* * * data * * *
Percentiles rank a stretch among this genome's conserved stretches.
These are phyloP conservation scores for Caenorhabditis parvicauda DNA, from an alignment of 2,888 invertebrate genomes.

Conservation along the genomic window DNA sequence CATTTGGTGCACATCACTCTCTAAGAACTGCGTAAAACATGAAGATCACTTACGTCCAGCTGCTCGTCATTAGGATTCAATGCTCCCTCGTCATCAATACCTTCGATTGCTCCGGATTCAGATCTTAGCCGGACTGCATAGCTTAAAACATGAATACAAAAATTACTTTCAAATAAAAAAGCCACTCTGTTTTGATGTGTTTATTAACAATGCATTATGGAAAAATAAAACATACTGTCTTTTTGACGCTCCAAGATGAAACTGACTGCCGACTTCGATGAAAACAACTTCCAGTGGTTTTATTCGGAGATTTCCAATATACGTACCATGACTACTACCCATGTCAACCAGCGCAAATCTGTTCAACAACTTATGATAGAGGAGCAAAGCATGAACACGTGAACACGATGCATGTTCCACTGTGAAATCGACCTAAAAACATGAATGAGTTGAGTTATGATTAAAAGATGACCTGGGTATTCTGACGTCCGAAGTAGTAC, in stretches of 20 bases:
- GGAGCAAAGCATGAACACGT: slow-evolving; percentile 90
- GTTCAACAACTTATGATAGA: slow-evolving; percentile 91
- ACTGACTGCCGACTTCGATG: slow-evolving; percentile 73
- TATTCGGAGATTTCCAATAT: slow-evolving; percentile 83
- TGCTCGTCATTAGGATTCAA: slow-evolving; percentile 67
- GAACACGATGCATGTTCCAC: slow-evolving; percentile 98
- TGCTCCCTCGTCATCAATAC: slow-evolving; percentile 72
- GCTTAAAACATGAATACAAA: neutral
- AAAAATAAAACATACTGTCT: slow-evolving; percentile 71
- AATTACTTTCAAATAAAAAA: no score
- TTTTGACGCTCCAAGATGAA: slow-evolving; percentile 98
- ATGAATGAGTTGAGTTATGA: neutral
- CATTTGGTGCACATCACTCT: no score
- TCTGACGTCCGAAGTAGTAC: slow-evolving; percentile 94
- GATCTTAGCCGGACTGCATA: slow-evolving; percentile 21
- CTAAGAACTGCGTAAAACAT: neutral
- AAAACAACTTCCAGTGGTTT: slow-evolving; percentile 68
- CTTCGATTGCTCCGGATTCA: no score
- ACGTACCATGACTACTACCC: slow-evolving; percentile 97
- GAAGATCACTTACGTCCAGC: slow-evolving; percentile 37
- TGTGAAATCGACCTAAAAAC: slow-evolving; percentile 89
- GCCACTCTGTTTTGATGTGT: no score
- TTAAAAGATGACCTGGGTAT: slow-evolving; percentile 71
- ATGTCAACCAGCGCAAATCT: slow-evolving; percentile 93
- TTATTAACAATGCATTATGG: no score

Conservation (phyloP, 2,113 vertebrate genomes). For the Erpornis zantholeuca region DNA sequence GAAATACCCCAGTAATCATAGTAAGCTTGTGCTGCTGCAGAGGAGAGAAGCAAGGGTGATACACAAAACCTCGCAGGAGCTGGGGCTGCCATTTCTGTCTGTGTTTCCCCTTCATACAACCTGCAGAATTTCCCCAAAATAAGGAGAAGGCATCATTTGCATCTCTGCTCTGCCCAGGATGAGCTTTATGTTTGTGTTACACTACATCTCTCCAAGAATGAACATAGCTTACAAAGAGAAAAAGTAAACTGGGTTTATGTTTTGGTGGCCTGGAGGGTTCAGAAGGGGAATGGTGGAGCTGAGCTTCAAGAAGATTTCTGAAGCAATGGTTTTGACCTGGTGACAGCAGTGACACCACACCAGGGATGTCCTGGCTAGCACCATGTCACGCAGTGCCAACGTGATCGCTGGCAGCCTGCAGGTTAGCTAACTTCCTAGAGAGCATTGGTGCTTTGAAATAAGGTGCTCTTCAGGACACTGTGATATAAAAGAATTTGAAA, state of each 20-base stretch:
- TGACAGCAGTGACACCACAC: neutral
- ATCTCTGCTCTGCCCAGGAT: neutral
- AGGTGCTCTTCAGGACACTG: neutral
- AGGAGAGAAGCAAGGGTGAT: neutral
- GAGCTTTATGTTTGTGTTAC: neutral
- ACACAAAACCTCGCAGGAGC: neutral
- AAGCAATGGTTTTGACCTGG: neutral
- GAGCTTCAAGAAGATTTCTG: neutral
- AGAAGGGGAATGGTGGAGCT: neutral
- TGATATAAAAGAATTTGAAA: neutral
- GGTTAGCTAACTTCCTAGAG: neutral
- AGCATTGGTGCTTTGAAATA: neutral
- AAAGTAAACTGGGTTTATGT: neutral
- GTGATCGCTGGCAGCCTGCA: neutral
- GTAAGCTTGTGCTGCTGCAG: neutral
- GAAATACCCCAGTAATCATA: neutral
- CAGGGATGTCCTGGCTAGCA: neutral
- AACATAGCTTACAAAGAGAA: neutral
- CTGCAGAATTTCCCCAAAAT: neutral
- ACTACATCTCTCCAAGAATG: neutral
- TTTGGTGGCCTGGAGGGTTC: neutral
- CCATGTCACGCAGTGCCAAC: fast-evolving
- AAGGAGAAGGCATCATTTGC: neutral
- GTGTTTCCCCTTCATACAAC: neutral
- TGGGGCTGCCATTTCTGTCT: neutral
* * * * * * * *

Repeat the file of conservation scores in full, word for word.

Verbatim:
Percentiles rank a stretch among this genome's conserved stretches.
These are phyloP conservation scores for Caenorhabditis parvicauda DNA, from an alignment of 2,888 invertebrate genomes.

Conservation along the genomic window DNA sequence CATTTGGTGCACATCACTCTCTAAGAACTGCGTAAAACATGAAGATCACTTACGTCCAGCTGCTCGTCATTAGGATTCAATGCTCCCTCGTCATCAATACCTTCGATTGCTCCGGATTCAGATCTTAGCCGGACTGCATAGCTTAAAACATGAATACAAAAATTACTTTCAAATAAAAAAGCCACTCTGTTTTGATGTGTTTATTAACAATGCATTATGGAAAAATAAAACATACTGTCTTTTTGACGCTCCAAGATGAAACTGACTGCCGACTTCGATGAAAACAACTTCCAGTGGTTTTATTCGGAGATTTCCAATATACGTACCATGACTACTACCCATGTCAACCAGCGCAAATCTGTTCAACAACTTATGATAGAGGAGCAAAGCATGAACACGTGAACACGATGCATGTTCCACTGTGAAATCGACCTAAAAACATGAATGAGTTGAGTTATGATTAAAAGATGACCTGGGTATTCTGACGTCCGAAGTAGTAC, in stretches of 20 bases:
- GGAGCAAAGCATGAACACGT: slow-evolving; percentile 90
- GTTCAACAACTTATGATAGA: slow-evolving; percentile 91
- ACTGACTGCCGACTTCGATG: slow-evolving; percentile 73
- TATTCGGAGATTTCCAATAT: slow-evolving; percentile 83
- TGCTCGTCATTAGGATTCAA: slow-evolving; percentile 67
- GAACACGATGCATGTTCCAC: slow-evolving; percentile 98
- TGCTCCCTCGTCATCAATAC: slow-evolving; percentile 72
- GCTTAAAACATGAATACAAA: neutral
- AAAAATAAAACATACTGTCT: slow-evolving; percentile 71
- AATTACTTTCAAATAAAAAA: no score
- TTTTGACGCTCCAAGATGAA: slow-evolving; percentile 98
- ATGAATGAGTTGAGTTATGA: neutral
- CATTTGGTGCACATCACTCT: no score
- TCTGACGTCCGAAGTAGTAC: slow-evolving; percentile 94
- GATCTTAGCCGGACTGCATA: slow-evolving; percentile 21
- CTAAGAACTGCGTAAAACAT: neutral
- AAAACAACTTCCAGTGGTTT: slow-evolving; percentile 68
- CTTCGATTGCTCCGGATTCA: no score
- ACGTACCATGACTACTACCC: slow-evolving; percentile 97
- GAAGATCACTTACGTCCAGC: slow-evolving; percentile 37
- TGTGAAATCGACCTAAAAAC: slow-evolving; percentile 89
- GCCACTCTGTTTTGATGTGT: no score
- TTAAAAGATGACCTGGGTAT: slow-evolving; percentile 71
- ATGTCAACCAGCGCAAATCT: slow-evolving; percentile 93
- TTATTAACAATGCATTATGG: no score

Conservation (phyloP, 2,113 vertebrate genomes). For the Erpornis zantholeuca region DNA sequence GAAATACCCCAGTAATCATAGTAAGCTTGTGCTGCTGCAGAGGAGAGAAGCAAGGGTGATACACAAAACCTCGCAGGAGCTGGGGCTGCCATTTCTGTCTGTGTTTCCCCTTCATACAACCTGCAGAATTTCCCCAAAATAAGGAGAAGGCATCATTTGCATCTCTGCTCTGCCCAGGATGAGCTTTATGTTTGTGTTACACTACATCTCTCCAAGAATGAACATAGCTTACAAAGAGAAAAAGTAAACTGGGTTTATGTTTTGGTGGCCTGGAGGGTTCAGAAGGGGAATGGTGGAGCTGAGCTTCAAGAAGATTTCTGAAGCAATGGTTTTGACCTGGTGACAGCAGTGACACCACACCAGGGATGTCCTGGCTAGCACCATGTCACGCAGTGCCAACGTGATCGCTGGCAGCCTGCAGGTTAGCTAACTTCCTAGAGAGCATTGGTGCTTTGAAATAAGGTGCTCTTCAGGACACTGTGATATAAAAGAATTTGAAA, state of each 20-base stretch:
- TGACAGCAGTGACACCACAC: neutral
- ATCTCTGCTCTGCCCAGGAT: neutral
- AGGTGCTCTTCAGGACACTG: neutral
- AGGAGAGAAGCAAGGGTGAT: neutral
- GAGCTTTATGTTTGTGTTAC: neutral
- ACACAAAACCTCGCAGGAGC: neutral
- AAGCAATGGTTTTGACCTGG: neutral
- GAGCTTCAAGAAGATTTCTG: neutral
- AGAAGGGGAATGGTGGAGCT: neutral
- TGATATAAAAGAATTTGAAA: neutral
- GGTTAGCTAACTTCCTAGAG: neutral
- AGCATTGGTGCTTTGAAATA: neutral
- AAAGTAAACTGGGTTTATGT: neutral
- GTGATCGCTGGCAGCCTGCA: neutral
- GTAAGCTTGTGCTGCTGCAG: neutral
- GAAATACCCCAGTAATCATA: neutral
- CAGGGATGTCCTGGCTAGCA: neutral
- AACATAGCTTACAAAGAGAA: neutral
- CTGCAGAATTTCCCCAAAAT: neutral
- ACTACATCTCTCCAAGAATG: neutral
- TTTGGTGGCCTGGAGGGTTC: neutral
- CCATGTCACGCAGTGCCAAC: fast-evolving
- AAGGAGAAGGCATCATTTGC: neutral
- GTGTTTCCCCTTCATACAAC: neutral
- TGGGGCTGCCATTTCTGTCT: neutral